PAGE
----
Facebook Friends Could Be Responsible For Your Credit Score

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As Facebook Inc (NASDAQ:FB) and other social media move into more parts of our lives, it should be no surprise that they are starting to impact people’s credit scores. Multiple startups are rating people’s trustworthiness using social data, like whether or not your friends pay their bills on time, which isn’t captured by the traditional FICO score, writes Katie Lobosco for CNN Money.

Facebook Friends Could Be Responsible For Your Credit Score

“It turns out humans are really good at knowing who is trustworthy and reliable in their community,” said Lenddo co-founder and CEO Jeff Stewart. “We’re now able to measure [trustworthiness] through massive computing power.”

Lenddo is mostly an alternative for people who don’t have a FICO score, and it only operates in Mexico, Colombia, and the Philippines, but the same concept could easily be used to rate people in other countries. The assumption is that people who are friends with people who miss bill payments are more likely to miss payments themselves, or vice versa, and that an aggregate rating of a person’s social circle is a good stand-in for an individual’s own credit rating.

Linking Facebook or Twitter to Kabbage

Kabbage, a startup that gives small companies cash advances, also claims to use social data to determine credit worthiness, but one of the criteria they use is whether the client links its Facebook Inc (NASDAQ:FB) or Twitter account to Kabbage. Kabbage co-founder Marc Gorlin says that companies that connect through social media are 20 percent more likely to pay their bills back on time, but there is no question that the company is also incentivizing behavior that increases its visibility.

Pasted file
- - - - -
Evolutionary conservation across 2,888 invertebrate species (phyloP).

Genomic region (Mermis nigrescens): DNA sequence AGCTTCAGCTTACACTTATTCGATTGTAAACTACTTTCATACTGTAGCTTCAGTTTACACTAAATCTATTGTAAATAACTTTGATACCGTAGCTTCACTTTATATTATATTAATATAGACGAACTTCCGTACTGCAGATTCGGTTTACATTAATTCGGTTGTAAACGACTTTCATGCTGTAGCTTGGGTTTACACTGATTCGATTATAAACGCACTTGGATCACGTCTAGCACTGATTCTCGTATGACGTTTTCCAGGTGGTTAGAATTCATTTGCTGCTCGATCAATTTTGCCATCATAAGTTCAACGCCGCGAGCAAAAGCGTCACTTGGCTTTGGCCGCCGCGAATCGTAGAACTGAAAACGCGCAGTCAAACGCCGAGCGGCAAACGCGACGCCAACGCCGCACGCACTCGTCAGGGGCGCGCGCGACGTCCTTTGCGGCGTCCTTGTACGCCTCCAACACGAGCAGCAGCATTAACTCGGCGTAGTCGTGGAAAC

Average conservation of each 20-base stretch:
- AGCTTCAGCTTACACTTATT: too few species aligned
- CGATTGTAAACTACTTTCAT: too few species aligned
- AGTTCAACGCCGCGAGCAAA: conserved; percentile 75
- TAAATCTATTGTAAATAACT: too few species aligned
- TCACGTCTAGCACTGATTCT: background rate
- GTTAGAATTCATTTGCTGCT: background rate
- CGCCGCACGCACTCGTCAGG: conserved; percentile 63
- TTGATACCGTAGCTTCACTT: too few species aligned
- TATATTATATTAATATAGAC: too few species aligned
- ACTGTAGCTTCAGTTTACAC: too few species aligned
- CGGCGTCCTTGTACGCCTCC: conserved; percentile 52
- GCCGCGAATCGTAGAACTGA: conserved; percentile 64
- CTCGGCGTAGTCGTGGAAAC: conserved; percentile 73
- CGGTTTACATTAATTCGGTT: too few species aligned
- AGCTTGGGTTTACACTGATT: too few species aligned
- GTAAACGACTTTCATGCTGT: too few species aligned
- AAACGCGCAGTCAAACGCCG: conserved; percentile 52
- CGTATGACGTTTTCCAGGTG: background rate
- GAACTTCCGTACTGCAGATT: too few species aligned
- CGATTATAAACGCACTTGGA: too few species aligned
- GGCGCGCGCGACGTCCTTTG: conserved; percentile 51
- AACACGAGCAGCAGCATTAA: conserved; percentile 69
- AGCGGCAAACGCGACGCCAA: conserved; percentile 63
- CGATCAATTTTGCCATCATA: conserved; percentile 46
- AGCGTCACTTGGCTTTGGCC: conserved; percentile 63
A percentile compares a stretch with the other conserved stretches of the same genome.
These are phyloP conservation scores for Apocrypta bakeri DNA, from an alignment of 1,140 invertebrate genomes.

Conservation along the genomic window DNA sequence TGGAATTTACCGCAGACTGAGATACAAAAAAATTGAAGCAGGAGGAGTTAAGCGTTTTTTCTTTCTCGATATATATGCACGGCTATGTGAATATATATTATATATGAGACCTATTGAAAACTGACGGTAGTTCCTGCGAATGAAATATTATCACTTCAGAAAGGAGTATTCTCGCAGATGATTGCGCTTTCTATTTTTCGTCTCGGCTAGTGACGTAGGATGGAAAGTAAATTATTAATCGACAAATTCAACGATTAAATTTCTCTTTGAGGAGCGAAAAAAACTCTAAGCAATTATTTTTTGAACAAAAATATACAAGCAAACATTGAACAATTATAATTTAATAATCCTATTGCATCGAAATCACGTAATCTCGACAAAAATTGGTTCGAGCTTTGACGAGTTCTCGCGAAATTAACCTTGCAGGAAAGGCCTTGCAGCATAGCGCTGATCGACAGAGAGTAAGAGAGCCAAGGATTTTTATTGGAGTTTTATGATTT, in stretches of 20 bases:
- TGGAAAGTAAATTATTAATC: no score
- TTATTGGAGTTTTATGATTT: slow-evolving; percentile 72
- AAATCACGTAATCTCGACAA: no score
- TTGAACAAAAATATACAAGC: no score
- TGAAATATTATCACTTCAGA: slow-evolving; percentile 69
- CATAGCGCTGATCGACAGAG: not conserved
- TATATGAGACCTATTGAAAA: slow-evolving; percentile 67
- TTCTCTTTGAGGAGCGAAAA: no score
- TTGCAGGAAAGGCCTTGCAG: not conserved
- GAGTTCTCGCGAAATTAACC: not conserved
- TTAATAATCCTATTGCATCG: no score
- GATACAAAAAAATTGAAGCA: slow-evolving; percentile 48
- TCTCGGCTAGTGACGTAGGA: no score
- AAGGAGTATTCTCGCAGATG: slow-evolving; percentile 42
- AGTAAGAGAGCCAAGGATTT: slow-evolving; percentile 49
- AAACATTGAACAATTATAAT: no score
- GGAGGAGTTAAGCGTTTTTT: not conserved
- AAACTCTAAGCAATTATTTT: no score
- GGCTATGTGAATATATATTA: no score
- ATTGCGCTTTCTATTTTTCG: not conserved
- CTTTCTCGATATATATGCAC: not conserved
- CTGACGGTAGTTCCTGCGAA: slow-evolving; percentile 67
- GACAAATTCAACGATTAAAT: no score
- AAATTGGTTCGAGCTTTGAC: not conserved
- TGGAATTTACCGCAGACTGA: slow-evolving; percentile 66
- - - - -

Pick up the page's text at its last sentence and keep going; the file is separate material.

Aside from being intrusive, it’s not clear that these techniques are really a good substitute for FICO scores. Credit expert John Ulzheimer of CreditSesame.com says that FICO scores don’t make use of nearly as many data points as startups like Lenddo, but that each of those points is “incredibly predictive of risk.” There are plenty of reasons why two people who know each other may have similar levels of risk (they may work together, for example), but anyone who knows siblings with differing attitudes toward money knows the limitations of such methods.

Lenddo and Kabbage are working with higher risk populations

For now, Lenddo and Kabbage are working with higher risk populations. It will probably take a lot more convincing before banks are willing to use social data models to decide whether or not to authorize a thirty-year mortgage.

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